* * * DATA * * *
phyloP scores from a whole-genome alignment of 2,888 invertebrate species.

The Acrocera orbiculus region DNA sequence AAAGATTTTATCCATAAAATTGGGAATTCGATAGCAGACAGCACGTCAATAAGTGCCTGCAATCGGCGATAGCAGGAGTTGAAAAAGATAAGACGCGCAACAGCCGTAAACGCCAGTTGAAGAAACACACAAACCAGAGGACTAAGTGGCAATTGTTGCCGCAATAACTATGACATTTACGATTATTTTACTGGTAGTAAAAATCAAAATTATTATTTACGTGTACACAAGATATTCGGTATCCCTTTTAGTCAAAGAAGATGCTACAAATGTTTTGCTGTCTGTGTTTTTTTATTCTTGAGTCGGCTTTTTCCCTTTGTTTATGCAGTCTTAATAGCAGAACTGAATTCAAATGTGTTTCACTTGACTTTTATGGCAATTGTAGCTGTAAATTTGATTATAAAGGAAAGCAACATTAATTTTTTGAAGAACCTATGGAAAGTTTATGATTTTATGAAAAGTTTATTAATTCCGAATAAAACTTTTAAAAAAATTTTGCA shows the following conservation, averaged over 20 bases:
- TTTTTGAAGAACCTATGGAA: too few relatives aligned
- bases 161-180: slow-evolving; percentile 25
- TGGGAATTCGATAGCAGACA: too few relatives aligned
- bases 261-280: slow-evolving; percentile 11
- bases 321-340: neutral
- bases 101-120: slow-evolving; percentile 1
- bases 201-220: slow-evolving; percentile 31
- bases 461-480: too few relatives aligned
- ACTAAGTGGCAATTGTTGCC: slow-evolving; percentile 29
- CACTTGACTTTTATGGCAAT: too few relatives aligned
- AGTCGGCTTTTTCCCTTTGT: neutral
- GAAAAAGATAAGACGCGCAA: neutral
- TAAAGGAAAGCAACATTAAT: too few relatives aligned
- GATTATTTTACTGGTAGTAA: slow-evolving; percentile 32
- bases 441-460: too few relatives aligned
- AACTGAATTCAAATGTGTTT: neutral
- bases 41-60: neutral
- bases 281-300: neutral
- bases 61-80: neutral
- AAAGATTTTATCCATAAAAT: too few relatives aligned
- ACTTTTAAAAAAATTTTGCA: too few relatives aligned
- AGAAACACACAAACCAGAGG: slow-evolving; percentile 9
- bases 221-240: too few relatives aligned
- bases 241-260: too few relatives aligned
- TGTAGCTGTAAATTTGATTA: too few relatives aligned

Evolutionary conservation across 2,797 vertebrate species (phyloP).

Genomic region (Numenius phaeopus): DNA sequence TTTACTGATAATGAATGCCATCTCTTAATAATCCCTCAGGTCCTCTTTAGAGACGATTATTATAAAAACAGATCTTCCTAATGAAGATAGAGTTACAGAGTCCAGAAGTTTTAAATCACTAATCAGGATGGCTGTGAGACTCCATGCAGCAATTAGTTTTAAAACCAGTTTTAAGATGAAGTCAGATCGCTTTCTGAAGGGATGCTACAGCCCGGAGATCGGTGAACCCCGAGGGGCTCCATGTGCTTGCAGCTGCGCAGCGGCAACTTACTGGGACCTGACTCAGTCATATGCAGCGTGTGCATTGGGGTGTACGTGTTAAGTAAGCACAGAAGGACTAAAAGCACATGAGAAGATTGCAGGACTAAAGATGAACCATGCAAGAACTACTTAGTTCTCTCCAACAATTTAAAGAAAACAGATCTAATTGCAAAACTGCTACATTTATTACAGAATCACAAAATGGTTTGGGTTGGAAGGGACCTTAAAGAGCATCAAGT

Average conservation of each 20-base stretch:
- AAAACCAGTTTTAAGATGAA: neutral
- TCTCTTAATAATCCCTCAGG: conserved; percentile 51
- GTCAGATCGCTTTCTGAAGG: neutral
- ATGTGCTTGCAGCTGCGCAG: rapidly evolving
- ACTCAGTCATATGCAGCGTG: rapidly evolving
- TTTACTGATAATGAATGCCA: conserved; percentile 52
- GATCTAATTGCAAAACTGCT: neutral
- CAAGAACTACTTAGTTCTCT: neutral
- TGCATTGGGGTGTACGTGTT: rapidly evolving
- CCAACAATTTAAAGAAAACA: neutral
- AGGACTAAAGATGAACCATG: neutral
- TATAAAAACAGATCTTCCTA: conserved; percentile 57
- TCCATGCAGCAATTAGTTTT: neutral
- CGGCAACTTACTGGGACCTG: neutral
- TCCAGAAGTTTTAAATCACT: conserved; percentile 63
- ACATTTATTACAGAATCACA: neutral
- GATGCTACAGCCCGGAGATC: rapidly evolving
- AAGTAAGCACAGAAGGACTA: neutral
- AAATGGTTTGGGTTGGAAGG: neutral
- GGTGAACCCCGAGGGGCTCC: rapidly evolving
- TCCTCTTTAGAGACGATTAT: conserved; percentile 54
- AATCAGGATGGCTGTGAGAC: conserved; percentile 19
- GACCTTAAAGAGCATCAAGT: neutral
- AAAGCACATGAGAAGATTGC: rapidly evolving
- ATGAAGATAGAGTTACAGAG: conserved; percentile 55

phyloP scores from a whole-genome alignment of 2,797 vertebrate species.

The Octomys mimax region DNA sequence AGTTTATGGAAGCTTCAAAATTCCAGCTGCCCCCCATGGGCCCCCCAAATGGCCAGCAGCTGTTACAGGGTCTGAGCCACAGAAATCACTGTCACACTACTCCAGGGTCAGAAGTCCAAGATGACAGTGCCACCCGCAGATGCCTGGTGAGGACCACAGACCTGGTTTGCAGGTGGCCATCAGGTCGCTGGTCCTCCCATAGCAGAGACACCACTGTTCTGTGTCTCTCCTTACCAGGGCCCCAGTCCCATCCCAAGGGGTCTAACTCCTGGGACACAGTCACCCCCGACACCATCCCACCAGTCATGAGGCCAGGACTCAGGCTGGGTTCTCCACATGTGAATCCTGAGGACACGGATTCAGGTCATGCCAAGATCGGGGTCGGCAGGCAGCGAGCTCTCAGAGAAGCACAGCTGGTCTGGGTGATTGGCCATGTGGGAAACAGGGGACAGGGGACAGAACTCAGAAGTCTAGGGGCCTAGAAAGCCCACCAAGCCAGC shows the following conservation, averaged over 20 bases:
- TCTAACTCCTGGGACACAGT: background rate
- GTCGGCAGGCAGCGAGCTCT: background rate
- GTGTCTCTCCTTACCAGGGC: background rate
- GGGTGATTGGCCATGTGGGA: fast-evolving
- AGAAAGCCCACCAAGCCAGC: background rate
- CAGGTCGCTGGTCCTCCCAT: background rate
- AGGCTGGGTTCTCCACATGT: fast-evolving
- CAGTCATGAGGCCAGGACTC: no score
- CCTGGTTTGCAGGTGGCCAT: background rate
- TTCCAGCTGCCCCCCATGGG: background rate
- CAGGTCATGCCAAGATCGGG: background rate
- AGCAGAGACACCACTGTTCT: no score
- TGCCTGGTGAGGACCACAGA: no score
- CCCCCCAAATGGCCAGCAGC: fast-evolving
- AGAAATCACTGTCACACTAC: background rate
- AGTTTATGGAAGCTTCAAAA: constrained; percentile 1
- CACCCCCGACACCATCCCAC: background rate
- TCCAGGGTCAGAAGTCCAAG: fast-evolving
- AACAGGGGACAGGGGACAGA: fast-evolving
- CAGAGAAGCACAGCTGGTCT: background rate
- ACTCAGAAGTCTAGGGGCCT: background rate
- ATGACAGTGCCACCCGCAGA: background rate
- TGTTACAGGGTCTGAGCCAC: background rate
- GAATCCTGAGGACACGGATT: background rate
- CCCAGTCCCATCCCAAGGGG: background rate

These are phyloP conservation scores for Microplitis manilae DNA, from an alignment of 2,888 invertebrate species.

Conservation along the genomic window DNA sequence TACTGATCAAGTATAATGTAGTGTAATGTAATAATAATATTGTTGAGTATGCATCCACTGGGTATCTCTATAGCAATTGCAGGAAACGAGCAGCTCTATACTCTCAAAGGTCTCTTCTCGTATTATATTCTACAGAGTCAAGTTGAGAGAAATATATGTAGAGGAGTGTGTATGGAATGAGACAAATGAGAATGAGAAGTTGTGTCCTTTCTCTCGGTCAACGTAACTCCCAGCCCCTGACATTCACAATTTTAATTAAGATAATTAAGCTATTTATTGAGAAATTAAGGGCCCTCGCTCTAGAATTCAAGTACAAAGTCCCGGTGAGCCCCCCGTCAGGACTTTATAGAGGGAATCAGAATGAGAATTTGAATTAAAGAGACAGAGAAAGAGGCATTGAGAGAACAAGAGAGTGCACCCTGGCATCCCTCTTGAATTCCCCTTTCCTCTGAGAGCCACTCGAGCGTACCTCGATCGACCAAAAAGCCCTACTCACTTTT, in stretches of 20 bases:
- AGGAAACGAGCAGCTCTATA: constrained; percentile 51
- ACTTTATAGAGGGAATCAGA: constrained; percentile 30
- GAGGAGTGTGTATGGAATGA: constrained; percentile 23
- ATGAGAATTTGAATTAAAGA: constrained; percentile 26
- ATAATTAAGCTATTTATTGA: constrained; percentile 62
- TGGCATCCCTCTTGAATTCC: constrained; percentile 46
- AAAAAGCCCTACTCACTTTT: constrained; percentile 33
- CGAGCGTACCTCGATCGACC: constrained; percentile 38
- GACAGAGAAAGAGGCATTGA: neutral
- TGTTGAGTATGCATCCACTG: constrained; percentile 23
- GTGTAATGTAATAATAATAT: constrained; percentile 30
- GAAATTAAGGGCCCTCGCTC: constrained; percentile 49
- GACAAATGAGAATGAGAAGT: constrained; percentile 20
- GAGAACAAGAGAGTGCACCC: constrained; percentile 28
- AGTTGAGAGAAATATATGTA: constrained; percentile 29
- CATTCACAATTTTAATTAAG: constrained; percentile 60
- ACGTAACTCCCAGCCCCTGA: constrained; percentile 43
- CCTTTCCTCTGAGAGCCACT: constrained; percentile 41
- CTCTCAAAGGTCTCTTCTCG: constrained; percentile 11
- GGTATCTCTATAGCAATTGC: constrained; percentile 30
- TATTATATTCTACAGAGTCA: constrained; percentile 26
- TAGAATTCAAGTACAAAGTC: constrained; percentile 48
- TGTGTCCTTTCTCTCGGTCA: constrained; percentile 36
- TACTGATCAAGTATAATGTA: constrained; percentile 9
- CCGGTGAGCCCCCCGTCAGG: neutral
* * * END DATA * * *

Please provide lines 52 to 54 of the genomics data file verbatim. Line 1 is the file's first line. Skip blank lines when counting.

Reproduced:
- AATCAGGATGGCTGTGAGAC: conserved; percentile 19
- GACCTTAAAGAGCATCAAGT: neutral
- AAAGCACATGAGAAGATTGC: rapidly evolving